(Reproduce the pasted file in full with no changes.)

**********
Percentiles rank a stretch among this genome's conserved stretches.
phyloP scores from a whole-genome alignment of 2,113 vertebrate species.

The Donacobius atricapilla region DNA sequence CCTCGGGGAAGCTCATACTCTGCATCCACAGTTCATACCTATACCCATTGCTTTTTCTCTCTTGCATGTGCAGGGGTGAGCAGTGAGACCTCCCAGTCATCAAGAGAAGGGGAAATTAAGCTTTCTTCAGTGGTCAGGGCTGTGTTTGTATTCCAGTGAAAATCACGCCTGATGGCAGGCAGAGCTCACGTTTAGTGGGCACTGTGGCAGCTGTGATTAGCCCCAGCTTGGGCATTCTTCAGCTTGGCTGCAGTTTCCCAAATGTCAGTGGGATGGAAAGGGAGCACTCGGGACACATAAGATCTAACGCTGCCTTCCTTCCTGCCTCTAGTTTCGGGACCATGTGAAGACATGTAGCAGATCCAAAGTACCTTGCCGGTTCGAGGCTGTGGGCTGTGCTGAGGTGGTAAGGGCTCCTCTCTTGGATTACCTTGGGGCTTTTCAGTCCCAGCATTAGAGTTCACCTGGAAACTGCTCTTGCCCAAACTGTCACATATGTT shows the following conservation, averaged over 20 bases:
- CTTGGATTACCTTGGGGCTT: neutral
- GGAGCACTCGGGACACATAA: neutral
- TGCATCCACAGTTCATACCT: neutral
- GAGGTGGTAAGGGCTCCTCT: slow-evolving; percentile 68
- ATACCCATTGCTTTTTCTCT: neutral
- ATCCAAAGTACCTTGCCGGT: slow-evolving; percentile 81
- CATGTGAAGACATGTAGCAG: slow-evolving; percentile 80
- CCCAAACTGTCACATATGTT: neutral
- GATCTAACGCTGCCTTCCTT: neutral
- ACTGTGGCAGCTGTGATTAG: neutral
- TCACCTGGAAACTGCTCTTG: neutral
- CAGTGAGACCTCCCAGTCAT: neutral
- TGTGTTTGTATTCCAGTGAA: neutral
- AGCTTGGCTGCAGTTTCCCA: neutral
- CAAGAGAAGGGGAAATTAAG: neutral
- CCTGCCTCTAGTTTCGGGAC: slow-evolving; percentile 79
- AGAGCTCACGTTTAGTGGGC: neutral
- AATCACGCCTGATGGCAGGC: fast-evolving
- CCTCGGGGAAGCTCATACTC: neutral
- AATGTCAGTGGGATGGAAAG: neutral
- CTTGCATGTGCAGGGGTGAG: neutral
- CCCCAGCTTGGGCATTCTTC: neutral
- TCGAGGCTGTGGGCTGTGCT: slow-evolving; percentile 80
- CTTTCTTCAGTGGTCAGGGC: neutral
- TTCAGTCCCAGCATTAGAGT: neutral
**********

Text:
Percentiles rank a stretch among this genome's conserved stretches.
phyloP scores from a whole-genome alignment of 2,113 vertebrate species.

The Donacobius atricapilla region DNA sequence CCTCGGGGAAGCTCATACTCTGCATCCACAGTTCATACCTATACCCATTGCTTTTTCTCTCTTGCATGTGCAGGGGTGAGCAGTGAGACCTCCCAGTCATCAAGAGAAGGGGAAATTAAGCTTTCTTCAGTGGTCAGGGCTGTGTTTGTATTCCAGTGAAAATCACGCCTGATGGCAGGCAGAGCTCACGTTTAGTGGGCACTGTGGCAGCTGTGATTAGCCCCAGCTTGGGCATTCTTCAGCTTGGCTGCAGTTTCCCAAATGTCAGTGGGATGGAAAGGGAGCACTCGGGACACATAAGATCTAACGCTGCCTTCCTTCCTGCCTCTAGTTTCGGGACCATGTGAAGACATGTAGCAGATCCAAAGTACCTTGCCGGTTCGAGGCTGTGGGCTGTGCTGAGGTGGTAAGGGCTCCTCTCTTGGATTACCTTGGGGCTTTTCAGTCCCAGCATTAGAGTTCACCTGGAAACTGCTCTTGCCCAAACTGTCACATATGTT shows the following conservation, averaged over 20 bases:
- CTTGGATTACCTTGGGGCTT: neutral
- GGAGCACTCGGGACACATAA: neutral
- TGCATCCACAGTTCATACCT: neutral
- GAGGTGGTAAGGGCTCCTCT: slow-evolving; percentile 68
- ATACCCATTGCTTTTTCTCT: neutral
- ATCCAAAGTACCTTGCCGGT: slow-evolving; percentile 81
- CATGTGAAGACATGTAGCAG: slow-evolving; percentile 80
- CCCAAACTGTCACATATGTT: neutral
- GATCTAACGCTGCCTTCCTT: neutral
- ACTGTGGCAGCTGTGATTAG: neutral
- TCACCTGGAAACTGCTCTTG: neutral
- CAGTGAGACCTCCCAGTCAT: neutral
- TGTGTTTGTATTCCAGTGAA: neutral
- AGCTTGGCTGCAGTTTCCCA: neutral
- CAAGAGAAGGGGAAATTAAG: neutral
- CCTGCCTCTAGTTTCGGGAC: slow-evolving; percentile 79
- AGAGCTCACGTTTAGTGGGC: neutral
- AATCACGCCTGATGGCAGGC: fast-evolving
- CCTCGGGGAAGCTCATACTC: neutral
- AATGTCAGTGGGATGGAAAG: neutral
- CTTGCATGTGCAGGGGTGAG: neutral
- CCCCAGCTTGGGCATTCTTC: neutral
- TCGAGGCTGTGGGCTGTGCT: slow-evolving; percentile 80
- CTTTCTTCAGTGGTCAGGGC: neutral
- TTCAGTCCCAGCATTAGAGT: neutral